Though I enjoy watching birds all year long, there is a particular excitement to be felt as autumn arrives in all its golden glory. Because my office is in my home, I am able to enjoy the birds at our backyard feeders every day. During the fall, it’s interesting to watch some of our summer resident birds prepare for (i.e., fatten up) and embark on their southern migration. Our summer resident Gray Catbirds, Rose-Breasted Grosbeaks, and American Robins are long gone, as are the Northern (Baltimore) Orioles that seem to become scarcer each year.
We keep our bird feeders up and filled almost all year round, and many birds come every day to feed and stay through the winter. Our resident Blue Jay flock — three families, I think — is a rowdy bunch. They’re like teenaged boys with hot rods; they come in to the feeders at top speed, slam on the brakes, and come to a screeching halt, scattering the smaller birds just as bullies in the school yard sometimes do. But I love them, with their bold coloring and brassy voices and the graceful upcurving of wingtips as they come in for a landing on the deck rail. They are smart and resourceful, and have figured out how to get seeds out of the feeder that is designed to exclude them. But they have a certain tenderness, too; during their spring courtship, nothing is sweeter than to see the male choose a seed for his mate and place it carefully in her beak. (OK, I’m anthropomorphizing.)
We had a good sized flock (30-40) of American Goldfinches at the thistle feeders during the winter of 2007-2008; occasionally a few Pine Siskins stopped in, as well. The goldfinches visited daily throughout the spring and early summer; they breed in late summer after the thistles have gone to seed. They line their nests with the silky white thistledown; isn’t that a nice thought? The goldfinches have been scarce these past several weeks as they’ve been busy with family duties, but one family came to the thistle feeders a few weeks ago – two parents and four young – as if the parents wanted to show the feeder to the young ones. They’ll be back in a few weeks, if not sooner.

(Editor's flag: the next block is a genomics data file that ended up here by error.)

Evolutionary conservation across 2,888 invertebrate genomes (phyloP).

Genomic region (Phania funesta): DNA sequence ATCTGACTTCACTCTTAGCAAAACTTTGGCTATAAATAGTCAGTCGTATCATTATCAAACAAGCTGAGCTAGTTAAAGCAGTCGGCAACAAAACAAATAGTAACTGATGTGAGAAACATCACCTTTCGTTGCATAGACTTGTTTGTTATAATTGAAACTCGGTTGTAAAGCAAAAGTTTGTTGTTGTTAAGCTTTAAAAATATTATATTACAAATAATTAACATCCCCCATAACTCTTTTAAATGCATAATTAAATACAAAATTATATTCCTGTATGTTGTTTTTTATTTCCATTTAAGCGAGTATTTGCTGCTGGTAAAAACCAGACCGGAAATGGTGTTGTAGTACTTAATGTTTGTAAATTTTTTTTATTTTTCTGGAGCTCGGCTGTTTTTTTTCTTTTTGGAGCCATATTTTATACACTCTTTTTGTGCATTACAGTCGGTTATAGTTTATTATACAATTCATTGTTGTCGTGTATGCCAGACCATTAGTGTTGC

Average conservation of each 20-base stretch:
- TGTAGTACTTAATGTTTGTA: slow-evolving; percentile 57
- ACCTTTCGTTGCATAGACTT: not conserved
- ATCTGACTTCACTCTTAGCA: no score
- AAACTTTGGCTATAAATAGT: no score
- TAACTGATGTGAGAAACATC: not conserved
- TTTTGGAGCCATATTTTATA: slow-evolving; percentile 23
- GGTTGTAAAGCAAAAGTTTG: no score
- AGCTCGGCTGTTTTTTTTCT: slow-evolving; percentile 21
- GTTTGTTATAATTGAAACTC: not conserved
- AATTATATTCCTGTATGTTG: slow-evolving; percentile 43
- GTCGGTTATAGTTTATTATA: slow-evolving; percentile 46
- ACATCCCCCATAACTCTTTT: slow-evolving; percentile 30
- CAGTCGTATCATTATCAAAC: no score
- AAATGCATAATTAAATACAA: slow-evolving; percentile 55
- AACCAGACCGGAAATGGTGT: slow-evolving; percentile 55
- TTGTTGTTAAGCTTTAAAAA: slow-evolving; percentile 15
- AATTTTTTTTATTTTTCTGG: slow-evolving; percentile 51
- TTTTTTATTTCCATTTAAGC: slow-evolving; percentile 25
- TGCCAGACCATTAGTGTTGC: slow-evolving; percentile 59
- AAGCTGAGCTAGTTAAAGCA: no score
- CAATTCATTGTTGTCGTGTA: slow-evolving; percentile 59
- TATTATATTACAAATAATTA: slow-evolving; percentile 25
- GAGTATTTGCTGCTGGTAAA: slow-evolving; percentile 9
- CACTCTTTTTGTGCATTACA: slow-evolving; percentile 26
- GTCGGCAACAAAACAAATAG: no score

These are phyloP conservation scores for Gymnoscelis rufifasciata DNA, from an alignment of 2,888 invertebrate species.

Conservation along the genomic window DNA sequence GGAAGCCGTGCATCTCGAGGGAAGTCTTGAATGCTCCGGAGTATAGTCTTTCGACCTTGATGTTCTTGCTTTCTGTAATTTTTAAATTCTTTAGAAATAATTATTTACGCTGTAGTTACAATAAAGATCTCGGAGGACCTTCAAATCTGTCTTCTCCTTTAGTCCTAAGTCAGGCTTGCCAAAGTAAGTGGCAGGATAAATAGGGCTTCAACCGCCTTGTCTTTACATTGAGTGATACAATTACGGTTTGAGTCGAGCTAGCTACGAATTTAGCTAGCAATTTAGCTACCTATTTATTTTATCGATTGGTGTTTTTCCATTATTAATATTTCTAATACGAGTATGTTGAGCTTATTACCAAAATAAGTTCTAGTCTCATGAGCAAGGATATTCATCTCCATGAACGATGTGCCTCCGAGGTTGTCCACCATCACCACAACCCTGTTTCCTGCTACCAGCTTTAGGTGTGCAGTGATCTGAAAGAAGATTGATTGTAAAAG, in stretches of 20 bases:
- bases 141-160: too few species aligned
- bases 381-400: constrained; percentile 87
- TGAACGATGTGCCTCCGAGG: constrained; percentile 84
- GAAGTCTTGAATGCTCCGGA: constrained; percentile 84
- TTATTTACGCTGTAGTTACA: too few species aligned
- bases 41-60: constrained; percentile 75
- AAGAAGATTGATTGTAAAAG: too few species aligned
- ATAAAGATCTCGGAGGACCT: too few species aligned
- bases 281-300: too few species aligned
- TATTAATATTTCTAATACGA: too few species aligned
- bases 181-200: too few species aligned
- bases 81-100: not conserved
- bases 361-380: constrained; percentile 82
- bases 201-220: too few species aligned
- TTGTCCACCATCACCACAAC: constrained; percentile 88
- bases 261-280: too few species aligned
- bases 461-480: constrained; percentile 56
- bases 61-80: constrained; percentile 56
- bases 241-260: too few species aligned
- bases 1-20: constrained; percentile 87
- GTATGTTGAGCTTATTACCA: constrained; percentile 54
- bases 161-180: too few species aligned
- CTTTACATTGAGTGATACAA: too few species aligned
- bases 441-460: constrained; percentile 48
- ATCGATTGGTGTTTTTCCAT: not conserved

Some birds stop at our feeders only during migration. We’ve had a small flock of Purple Grackles in the neighborhood for the past few weeks; today I noticed that the flock had grown to about three times its usual size, which may indicate that the birds are massing in preparation for departure. Red-Winged Blackbirds and Brown-Headed Cowbirds are regular fall visitors, too, stopping in for a snack on their way south. Lovely, glossy, blackbirds. In 2006 and 2007, a single Yellow-Bellied Sapsucker stopped at our suet feeder in October; I didn’t see one this fall.
But the most exciting part of the autumn is looking out for our first visitors from the north who come “deep south” to Connecticut for the winter. Just arrived at our feeder this week are the Dark-Eyed Juncos and the White-Throated Sparrows, little beauties that seem to bring winter with them; now that they are here, the days and nights somehow really feel colder. Now I’m waiting for the Red-Breasted Nuthatches, Purple Finches, and Brown Creepers; we had one pair of each last winter.